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Josephine Chez Dumonet Report

My son's favorite food is boeuf bourguignon, and he could not finish his...

Aug 09, 2012
CSteefel in France

Josephine Chez Dumonet Report

I am glad you like such "classical" dishes--apparently they have tuned their cuisine to you and others with similar taste. And I suppose it is also classical to serve a crappy Bordeaux for 65 Euros? I will stick with the nouveau chefs then in the future, as well as my own boeuf bourguignon at home...

Aug 09, 2012
CSteefel in France

Josephine Chez Dumonet Report

Good point mangeur about the preconceived notions of what should be there, although one does see the comment above that you provided the link to that normally one does find some accompaniment to foie gras.

That said, I do not personally look for a "classic" experience so much as a fine culinary experience. So in this respect, I compare with previous dinners in the USA and in the Netherlands, where I was just before Paris. Even without those, however, I could not fail but to compare with the other dining experiences in Paris. In fact, I had the sense that Chez Dumonet was playing on their claim to provide a "classic" experience to the August tourists who showed up there. Resting on some faded laurels, IMO...

Aug 09, 2012
CSteefel in France

Josephine Chez Dumonet Report

Maybe they had an off night, who knows? Could the regular chef have been on vacation??

Aug 09, 2012
CSteefel in France

Josephine Chez Dumonet Report

I have no particular problem with the bare white plate, but my wife at least prefers something like a fruit compote to go with it. This is what we had elsewhere in Paris. The unadorned slab of foie gras seemed to go with the other elements of the dinner (fill a glass and place it on the table with no water glasses)...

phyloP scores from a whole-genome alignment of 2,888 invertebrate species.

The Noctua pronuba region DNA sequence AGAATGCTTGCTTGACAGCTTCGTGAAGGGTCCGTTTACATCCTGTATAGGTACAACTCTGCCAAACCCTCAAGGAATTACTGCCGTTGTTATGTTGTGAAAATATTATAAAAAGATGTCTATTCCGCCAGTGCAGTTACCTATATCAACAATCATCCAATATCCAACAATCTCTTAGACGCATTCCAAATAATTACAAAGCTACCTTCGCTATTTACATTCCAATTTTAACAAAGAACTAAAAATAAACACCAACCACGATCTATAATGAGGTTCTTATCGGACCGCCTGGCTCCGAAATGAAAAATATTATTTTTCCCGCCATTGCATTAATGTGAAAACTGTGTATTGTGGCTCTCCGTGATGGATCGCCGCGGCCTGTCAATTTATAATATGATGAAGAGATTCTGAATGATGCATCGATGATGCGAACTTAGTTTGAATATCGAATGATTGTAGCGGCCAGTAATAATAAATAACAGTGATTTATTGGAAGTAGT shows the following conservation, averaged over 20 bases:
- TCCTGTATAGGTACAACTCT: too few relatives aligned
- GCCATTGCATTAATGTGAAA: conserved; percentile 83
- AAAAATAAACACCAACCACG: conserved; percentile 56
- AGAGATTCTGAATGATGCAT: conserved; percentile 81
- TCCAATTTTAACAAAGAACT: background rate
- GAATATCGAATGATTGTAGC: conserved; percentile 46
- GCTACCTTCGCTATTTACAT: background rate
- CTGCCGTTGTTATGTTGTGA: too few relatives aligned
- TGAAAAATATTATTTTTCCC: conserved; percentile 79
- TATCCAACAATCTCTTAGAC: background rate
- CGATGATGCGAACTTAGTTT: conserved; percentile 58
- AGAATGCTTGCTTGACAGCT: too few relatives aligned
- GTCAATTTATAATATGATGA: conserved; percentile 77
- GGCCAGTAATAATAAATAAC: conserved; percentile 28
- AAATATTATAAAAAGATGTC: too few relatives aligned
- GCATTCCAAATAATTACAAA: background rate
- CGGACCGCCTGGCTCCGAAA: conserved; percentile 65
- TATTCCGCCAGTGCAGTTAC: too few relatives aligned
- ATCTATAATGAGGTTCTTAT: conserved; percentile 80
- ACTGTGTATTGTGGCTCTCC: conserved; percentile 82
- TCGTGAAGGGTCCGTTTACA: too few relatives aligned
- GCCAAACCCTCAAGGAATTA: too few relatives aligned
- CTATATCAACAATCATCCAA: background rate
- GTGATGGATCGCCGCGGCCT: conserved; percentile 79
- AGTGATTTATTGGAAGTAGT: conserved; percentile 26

Aug 09, 2012
CSteefel in France

Josephine Chez Dumonet Report

Had one night to share a dinner with my son, who was off the next day to Geneva. Too bad we chose Josephine "Chez Dumonet". I thought the appetizers were OK--a reasonable pate de campagne, and some acceptable foie gras, which we ended up ordering quite a bit of on our trip since it has recently been banned in California. But the presentation of the foie gras consisted of two slabs unaccompanied by anything else, so hardly something to get real excited about in a restaurant. More disappointing were the main courses. Both my wife and I ordered the duck confit, which arrived also with no accompanying sauce, a problem given the largely tasteless character of the meat. More of a problem was my son's boeuf bourguignon, a smoky, at least partly burned preparation of fatty meat. As someone who has made a number of boeuf bourguignon at home, I can say this was one of the worst I have experienced. The boeuf was really the final straw in my mind (I was more forgiving of the other courses), although my wife was less than complimentary about any of it.

What else? Difficult even to get some water on the table (it took two tries), and then no glasses to drink it from (we had to "borrow" wine glasses from a nearby table). And the wine list? Their vaunted wine list mostly did not exist (they claimed they had sold much of it earlier in the summer or year). They were featuring for 65 Euros a very rustic, harshly flavored tannic monster of a Cru Bourgeois that could not have sold anywhere for more than about 15 Euros (I would personally not pay that for it). We tasted this monster and passed in favor an acceptable if still overpriced Santenay.

Needless to say, we bailed on the dessert, sorry that we could not show my son a good meal on his one night in Paris. What a difference between this place and what followed, where we had superb meals (Le Comptoir du Relais, Cocottes du Constant, and Willi's Wine Bar). Night and day, as they say...

Aug 08, 2012
CSteefel in France